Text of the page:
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INTRODUCTION TO MATLAB | Matlab Tutorial | Array And Linear Operation

The graphical interface to the MATLAB workspace

Matlab Tutorial – You can find all the Matlab Tutorial here. In this tutorial we will discuss about Array operations and Linear equations.

Array operations

MATLAB has two different types of arithmetic operations: matrix arithmetic operations and array arithmetic operations. We have seen matrix arithmetic operations in the previous lab. Now, we are interested in array operations.

Matrix arithmetic operations

As we mentioned earlier, MATLAB allows arithmetic operations: +, −, ∗, and ˆ to be carried out on matrices. Thus,

A+B or B+A is valid if A and B are of the same size

A*B is valid if A’s number of column equals B’s number of rows

A^2 is valid if A is square and equals A*A

α*A or A*α multiplies each element of A by α

Array arithmetic operations

On the other hand, array arithmetic operations or array operations for short, are done element-by-element. The period character, ., distinguishes the array operations from the matrix operations. However, since the matrix and array operations are the same for addition (+) and subtraction (−), the character pairs (.+) and (.−) are not used. The list of array operators is shown below in Table 3.2. If A and B are two matrices of the same size with elements A = [aij ] and B = [bij ], then the command

>> C = A.*B

produces another matrix C of the same size with elements cij = aij bij . For example, using the same 3 × 3 matrices,

we have,

>> C = A.*B

C = 10          40       90

160       250       360

490       640       810

To raise a scalar to a power, we use for example the command 10^2. If we want the operation to be applied to each element of a matrix, we use .^2. For example, if we want to produce a new matrix whose elements are the square of the elements of the matrix A, we enter

>> A.^2

ans = 1               4            9

16            25            36

49            64            81

The relations below summarize the above operations. To simplify, let’s consider two vectors U and V with elements U = [ui ] and V = [vj ].

Solving linear equations

One of the problems encountered most frequently in scientific computation is the solution of systems of simultaneous linear equations. With matrix notation, a system of simultaneous linear equations is written

Ax = b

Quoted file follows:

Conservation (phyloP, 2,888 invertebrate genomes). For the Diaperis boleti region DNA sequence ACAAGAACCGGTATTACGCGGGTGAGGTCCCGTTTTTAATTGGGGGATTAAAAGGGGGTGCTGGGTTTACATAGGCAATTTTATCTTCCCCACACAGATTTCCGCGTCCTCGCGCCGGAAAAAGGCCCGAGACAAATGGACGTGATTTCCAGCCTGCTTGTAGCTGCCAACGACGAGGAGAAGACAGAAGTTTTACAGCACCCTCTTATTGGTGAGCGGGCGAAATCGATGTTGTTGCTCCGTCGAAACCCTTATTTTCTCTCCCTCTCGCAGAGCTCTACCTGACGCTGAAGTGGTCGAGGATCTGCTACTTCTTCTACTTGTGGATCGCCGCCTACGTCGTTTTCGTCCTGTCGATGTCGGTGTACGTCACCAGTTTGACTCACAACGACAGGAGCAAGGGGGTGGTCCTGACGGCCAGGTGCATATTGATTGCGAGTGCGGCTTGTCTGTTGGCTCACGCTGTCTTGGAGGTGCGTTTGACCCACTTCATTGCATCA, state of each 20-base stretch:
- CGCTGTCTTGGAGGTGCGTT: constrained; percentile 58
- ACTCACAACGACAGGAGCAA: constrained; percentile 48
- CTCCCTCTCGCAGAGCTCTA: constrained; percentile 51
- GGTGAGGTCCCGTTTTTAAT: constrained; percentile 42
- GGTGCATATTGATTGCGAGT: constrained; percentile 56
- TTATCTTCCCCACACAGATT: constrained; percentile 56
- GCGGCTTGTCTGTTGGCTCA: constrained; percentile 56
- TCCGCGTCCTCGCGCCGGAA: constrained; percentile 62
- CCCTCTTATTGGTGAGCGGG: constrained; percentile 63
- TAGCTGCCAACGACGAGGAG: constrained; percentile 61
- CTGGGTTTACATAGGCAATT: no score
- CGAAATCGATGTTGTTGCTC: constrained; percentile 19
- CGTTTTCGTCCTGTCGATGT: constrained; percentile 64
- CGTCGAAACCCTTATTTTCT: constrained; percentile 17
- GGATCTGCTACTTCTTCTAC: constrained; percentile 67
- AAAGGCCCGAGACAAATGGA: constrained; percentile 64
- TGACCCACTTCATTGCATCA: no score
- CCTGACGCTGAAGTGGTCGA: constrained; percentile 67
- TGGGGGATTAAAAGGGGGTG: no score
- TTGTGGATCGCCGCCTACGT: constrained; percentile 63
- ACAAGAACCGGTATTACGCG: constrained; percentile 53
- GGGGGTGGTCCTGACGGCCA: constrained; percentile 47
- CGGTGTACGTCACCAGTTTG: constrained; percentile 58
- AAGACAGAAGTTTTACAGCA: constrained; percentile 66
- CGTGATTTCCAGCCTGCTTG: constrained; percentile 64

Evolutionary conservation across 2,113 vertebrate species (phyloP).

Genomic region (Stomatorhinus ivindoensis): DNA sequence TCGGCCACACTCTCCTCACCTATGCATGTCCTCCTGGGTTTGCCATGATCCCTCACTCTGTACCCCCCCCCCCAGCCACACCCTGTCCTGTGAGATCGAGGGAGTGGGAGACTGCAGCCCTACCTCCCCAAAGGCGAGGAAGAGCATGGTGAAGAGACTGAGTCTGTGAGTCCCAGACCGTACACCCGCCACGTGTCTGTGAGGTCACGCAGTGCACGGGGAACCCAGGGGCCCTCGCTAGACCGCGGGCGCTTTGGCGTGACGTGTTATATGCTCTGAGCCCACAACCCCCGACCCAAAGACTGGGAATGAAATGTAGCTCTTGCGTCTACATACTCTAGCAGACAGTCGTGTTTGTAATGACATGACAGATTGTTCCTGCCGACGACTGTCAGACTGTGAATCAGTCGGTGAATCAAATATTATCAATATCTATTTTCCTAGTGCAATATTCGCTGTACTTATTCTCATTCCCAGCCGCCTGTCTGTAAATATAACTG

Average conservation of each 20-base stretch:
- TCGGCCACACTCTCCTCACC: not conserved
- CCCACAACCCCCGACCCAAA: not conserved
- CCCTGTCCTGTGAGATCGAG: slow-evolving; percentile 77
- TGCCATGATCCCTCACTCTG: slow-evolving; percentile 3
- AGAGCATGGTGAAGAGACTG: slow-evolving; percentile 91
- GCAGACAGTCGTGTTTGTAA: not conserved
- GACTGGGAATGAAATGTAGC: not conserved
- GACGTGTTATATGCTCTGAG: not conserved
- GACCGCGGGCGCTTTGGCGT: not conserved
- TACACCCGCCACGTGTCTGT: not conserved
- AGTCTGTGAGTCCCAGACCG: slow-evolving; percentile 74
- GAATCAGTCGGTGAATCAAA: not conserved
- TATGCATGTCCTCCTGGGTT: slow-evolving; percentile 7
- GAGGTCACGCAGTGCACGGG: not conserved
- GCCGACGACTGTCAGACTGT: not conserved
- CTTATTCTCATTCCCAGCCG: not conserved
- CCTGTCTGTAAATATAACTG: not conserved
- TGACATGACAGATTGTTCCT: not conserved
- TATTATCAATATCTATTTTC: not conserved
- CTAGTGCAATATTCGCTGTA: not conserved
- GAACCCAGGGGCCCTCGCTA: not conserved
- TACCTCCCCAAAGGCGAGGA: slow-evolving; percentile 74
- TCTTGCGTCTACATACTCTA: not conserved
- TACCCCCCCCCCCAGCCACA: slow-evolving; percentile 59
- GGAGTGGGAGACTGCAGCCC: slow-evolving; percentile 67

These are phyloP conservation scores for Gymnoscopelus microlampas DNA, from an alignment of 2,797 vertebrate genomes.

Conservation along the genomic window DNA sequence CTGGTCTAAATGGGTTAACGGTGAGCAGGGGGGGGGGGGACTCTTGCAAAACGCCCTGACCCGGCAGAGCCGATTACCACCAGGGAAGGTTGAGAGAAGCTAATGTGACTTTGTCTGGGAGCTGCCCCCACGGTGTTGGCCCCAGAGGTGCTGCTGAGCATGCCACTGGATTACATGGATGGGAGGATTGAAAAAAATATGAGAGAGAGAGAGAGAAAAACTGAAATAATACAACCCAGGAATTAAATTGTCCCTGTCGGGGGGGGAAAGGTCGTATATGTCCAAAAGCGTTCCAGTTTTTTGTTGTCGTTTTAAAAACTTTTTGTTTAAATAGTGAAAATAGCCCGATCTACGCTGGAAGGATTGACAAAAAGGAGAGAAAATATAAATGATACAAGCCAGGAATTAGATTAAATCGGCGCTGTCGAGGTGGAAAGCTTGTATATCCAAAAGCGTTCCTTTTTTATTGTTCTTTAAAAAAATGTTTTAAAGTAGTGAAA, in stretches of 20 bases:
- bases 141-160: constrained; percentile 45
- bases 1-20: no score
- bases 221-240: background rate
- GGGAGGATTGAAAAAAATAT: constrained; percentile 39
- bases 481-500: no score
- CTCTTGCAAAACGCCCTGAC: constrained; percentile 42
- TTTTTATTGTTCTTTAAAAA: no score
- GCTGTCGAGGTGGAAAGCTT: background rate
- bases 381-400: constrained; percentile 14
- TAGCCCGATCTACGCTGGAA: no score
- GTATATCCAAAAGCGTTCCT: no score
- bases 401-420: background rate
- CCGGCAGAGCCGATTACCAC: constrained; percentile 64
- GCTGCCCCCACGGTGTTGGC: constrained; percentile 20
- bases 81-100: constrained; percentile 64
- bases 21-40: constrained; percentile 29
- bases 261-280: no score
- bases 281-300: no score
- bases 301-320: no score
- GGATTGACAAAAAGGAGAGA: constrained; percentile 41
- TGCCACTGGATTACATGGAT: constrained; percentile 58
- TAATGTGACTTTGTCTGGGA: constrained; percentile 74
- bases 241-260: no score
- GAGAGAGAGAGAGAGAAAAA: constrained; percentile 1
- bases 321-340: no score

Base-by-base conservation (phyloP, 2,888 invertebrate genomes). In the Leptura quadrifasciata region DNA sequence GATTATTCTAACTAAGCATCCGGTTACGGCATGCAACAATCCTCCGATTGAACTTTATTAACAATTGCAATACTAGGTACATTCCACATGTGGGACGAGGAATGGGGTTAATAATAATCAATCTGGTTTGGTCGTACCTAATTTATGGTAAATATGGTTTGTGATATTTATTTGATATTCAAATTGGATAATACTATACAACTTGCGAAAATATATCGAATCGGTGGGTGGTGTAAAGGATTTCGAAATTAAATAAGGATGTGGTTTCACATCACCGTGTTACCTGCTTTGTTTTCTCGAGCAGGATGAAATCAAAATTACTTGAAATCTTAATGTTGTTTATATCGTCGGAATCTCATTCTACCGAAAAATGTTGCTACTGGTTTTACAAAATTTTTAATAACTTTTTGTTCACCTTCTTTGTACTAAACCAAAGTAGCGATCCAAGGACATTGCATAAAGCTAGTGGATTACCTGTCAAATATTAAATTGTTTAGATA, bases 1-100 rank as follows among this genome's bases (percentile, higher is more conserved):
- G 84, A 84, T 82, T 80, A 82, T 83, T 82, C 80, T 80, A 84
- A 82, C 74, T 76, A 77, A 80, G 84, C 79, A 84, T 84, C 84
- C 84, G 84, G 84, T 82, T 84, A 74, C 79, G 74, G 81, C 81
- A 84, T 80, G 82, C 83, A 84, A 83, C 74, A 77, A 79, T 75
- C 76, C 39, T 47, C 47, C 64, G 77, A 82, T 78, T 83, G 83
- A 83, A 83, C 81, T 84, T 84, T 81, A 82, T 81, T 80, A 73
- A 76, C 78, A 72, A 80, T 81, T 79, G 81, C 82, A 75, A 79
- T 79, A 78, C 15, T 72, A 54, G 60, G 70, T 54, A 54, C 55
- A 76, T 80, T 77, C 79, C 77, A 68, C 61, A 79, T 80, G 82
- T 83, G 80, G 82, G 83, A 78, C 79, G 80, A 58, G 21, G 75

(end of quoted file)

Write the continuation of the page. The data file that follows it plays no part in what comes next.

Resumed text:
where there are as many equations as unknown. A is a given square matrix of order n, b is a given column vector of n components, and x is an unknown column vector of n components.

In linear algebra we learn that the solution to Ax = b can be written as x = A^−1 b, where A^−1 is the inverse of A.

For example, consider the following system of linear equations

The coefficient matrix A is

With matrix notation, a system of simultaneous linear equations is written

Ax = b

This equation can be solved for x using linear algebra. The result is x = A^−1 b

There are typically two ways to solve for x in MATLAB:

1. The first one is to use the matrix inverse, inv
>> A = [1 2 3; 4 5 6; 7 8 0];
>> b = [1; 1; 1];
>> x = inv(A)*b
x = -1.0000
1.0000
-0.0000
2. The second one is to use the backslash (\)operator. The numerical algorithm behind this operator is computationally efficient. This is a numerically reliable way of solving system of linear equations by using a well-known process of Gaussian elimination.
>> A = [1 2 3; 4 5 6; 7 8 0];
>> b = [1; 1; 1];
>> x = A\b
x = -1.0000
1.0000
-0.0000

This problem is at the heart of many problems in scientific computation. Hence it is important that we know how to solve this type of problem efficiently.

Now, we know how to solve a system of linear equations. In addition to this, we will see some additional details which relate to this particular topic.

Matrix inverse

Let’s consider the same matrix A

Calculating the inverse of A manually is probably not a pleasant work. Here the hand-calculation of A^−1 gives as a final result:

In MATLAB, however, it becomes as simple as the following commands:

>> A = [1 2 3; 4 5 6; 7 8 0];
>> inv(A)
ans = -1.7778            0.8889            -0.1111
1.5556            -0.7778            0.2222
-0.1111             0.2222            -0.1111

and the determinant of A is

>> det(A)

ans = 27

Matrix functions

MATLAB provides many matrix functions for various matrix/vector manipulations; see Table 3.3 for some of these functions. Use the online help of MATLAB to find how to use these functions.

You can see the complete Matlab Matlab here:

the authorABHIYAN
Abhiyan Chhetri is a cybersecurity journalist with a passion for covering latest happenings in cyber security and tech world. In addition to being the founder of this website, Abhiyan is also into gaming, reading and investigative journalism.